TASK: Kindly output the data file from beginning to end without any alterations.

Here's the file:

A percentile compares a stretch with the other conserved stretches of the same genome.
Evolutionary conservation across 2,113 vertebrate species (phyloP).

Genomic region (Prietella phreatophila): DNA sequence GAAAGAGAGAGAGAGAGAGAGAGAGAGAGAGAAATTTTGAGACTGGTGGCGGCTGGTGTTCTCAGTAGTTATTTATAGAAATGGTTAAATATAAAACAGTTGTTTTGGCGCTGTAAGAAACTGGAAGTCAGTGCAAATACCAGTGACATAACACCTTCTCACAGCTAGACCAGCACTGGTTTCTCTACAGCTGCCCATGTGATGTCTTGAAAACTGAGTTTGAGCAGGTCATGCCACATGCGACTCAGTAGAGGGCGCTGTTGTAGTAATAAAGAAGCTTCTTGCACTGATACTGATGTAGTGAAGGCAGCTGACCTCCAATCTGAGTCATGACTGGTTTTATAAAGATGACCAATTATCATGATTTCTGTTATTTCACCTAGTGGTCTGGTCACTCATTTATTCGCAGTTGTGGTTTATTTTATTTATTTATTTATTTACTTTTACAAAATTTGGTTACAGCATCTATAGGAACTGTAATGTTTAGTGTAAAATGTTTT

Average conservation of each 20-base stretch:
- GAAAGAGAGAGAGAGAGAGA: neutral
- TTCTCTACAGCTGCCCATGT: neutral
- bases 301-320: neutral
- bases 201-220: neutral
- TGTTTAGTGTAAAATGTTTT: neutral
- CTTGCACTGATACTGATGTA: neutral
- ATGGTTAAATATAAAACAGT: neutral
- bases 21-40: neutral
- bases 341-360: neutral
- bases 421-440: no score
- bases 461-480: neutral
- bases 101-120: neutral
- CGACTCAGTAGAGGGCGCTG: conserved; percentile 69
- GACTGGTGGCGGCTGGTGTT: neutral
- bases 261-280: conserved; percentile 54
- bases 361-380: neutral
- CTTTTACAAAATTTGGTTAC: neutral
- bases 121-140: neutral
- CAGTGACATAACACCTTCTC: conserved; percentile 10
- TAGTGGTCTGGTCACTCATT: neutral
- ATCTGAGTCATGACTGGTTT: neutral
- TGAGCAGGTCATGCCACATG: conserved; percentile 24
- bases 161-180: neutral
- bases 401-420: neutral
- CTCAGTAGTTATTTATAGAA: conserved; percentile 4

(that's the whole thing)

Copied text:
A percentile compares a stretch with the other conserved stretches of the same genome.
Evolutionary conservation across 2,113 vertebrate species (phyloP).

Genomic region (Prietella phreatophila): DNA sequence GAAAGAGAGAGAGAGAGAGAGAGAGAGAGAGAAATTTTGAGACTGGTGGCGGCTGGTGTTCTCAGTAGTTATTTATAGAAATGGTTAAATATAAAACAGTTGTTTTGGCGCTGTAAGAAACTGGAAGTCAGTGCAAATACCAGTGACATAACACCTTCTCACAGCTAGACCAGCACTGGTTTCTCTACAGCTGCCCATGTGATGTCTTGAAAACTGAGTTTGAGCAGGTCATGCCACATGCGACTCAGTAGAGGGCGCTGTTGTAGTAATAAAGAAGCTTCTTGCACTGATACTGATGTAGTGAAGGCAGCTGACCTCCAATCTGAGTCATGACTGGTTTTATAAAGATGACCAATTATCATGATTTCTGTTATTTCACCTAGTGGTCTGGTCACTCATTTATTCGCAGTTGTGGTTTATTTTATTTATTTATTTATTTACTTTTACAAAATTTGGTTACAGCATCTATAGGAACTGTAATGTTTAGTGTAAAATGTTTT

Average conservation of each 20-base stretch:
- GAAAGAGAGAGAGAGAGAGA: neutral
- TTCTCTACAGCTGCCCATGT: neutral
- bases 301-320: neutral
- bases 201-220: neutral
- TGTTTAGTGTAAAATGTTTT: neutral
- CTTGCACTGATACTGATGTA: neutral
- ATGGTTAAATATAAAACAGT: neutral
- bases 21-40: neutral
- bases 341-360: neutral
- bases 421-440: no score
- bases 461-480: neutral
- bases 101-120: neutral
- CGACTCAGTAGAGGGCGCTG: conserved; percentile 69
- GACTGGTGGCGGCTGGTGTT: neutral
- bases 261-280: conserved; percentile 54
- bases 361-380: neutral
- CTTTTACAAAATTTGGTTAC: neutral
- bases 121-140: neutral
- CAGTGACATAACACCTTCTC: conserved; percentile 10
- TAGTGGTCTGGTCACTCATT: neutral
- ATCTGAGTCATGACTGGTTT: neutral
- TGAGCAGGTCATGCCACATG: conserved; percentile 24
- bases 161-180: neutral
- bases 401-420: neutral
- CTCAGTAGTTATTTATAGAA: conserved; percentile 4